A simple way to test if your MTA (mail transfer agent such as Exchange) is accepting email is to build the message by hand and watch the response codes from the server. You can run this from the server console from a command prompt or remotely if you have the SMTP port to the server open. Remember, once you are in the telnet session, don’t use backspace if you misspell something! You’ll get an unrecognized command error if you do. Just press enter and retype your command correctly if you do misspell something.
telnet localhost 25
This will open a telnet window to the server on SMTP port 25 and the server in return will send a 220 response code, the FQDN (Fully Qualified Domain Name), mail server version, and typically a time stamp as well. Next you type:
The mail server will respond with 250 response and it’s FQDN and say “Hello”. You can also use:
There is no difference using the commands except that EHLO returns info about the mail server’s capabilities along with the 250 response code such as the maximum SIZE of a messsage for example. It’s useful to see exactly what your mail server is going to accept from a client. EHLO is the more recent command by the way. Pretty much all MTAs out there are going to accept either command nowadays.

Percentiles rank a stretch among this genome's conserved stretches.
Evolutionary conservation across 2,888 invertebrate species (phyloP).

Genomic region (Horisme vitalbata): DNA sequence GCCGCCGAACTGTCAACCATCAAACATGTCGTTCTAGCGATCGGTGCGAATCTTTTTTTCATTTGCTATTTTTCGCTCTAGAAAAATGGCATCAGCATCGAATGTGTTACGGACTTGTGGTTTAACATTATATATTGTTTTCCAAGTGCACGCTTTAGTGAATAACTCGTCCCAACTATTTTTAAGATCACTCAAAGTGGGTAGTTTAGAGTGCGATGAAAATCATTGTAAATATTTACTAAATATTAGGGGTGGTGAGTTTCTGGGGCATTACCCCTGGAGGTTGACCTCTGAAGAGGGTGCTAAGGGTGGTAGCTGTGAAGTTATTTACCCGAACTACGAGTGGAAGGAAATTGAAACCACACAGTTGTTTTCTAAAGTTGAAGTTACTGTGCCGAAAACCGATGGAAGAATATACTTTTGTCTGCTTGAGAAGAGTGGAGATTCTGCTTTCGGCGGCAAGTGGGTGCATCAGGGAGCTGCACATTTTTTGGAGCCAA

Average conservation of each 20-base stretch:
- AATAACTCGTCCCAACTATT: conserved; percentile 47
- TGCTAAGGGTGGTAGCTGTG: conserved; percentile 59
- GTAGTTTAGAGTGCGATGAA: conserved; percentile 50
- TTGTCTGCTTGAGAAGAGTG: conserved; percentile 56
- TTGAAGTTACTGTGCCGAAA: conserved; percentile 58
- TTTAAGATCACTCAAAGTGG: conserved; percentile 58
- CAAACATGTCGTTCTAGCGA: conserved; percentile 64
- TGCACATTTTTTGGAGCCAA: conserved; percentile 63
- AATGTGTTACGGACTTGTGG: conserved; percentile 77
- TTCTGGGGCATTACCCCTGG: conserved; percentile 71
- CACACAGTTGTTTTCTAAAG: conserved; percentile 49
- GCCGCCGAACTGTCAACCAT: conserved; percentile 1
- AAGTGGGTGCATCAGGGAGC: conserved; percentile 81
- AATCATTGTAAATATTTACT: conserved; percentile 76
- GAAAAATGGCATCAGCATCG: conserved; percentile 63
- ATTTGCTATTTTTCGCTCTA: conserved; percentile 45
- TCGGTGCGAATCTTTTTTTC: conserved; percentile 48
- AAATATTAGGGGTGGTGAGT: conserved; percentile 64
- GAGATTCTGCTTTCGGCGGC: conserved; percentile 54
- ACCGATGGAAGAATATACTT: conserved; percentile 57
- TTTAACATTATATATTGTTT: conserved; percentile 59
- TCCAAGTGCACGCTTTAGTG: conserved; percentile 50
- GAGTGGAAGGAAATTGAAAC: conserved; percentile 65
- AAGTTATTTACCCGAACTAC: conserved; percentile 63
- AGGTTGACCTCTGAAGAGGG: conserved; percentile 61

This means the mail server is ready to accept more commands. Now it’s time to begin composing your email:
mail from: [email protected]
You should get a 250 response code and say the Send is OK. Now type who you are sending it to:
rcpt to: [email protected]
You will get a 250 response for the email address. You can add more recipients by just typing additional lines like above. Next it’s time to build the body of the message. Type:
and you will get a 354 response code saying you can begin input. First type a subject line for your message:
subject: Test email
Remember, type this on the very first line and then press <Enter> twice. Now you can start typing your message body. Once you are done with your message body, press <Enter> to start a new line and type nothing on this line except for a period. Then press <Enter> again and you will exit out of the message body and immediately submit the email to the MTA’s queue for delivery. You should get the test email within seconds if your mail server is working properly! Make sure to check your Junk E-mail folder just in case your mail server marks your test email as spam. To exit your telnet session, just type:
and press <Enter> and you’re done. Simple, right? 🙂
June 21, 2011 at 2:46 PM
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September 3, 2012 at 7:14 AM
Why would my sent time stamp show none or be blank when I use this method to test email?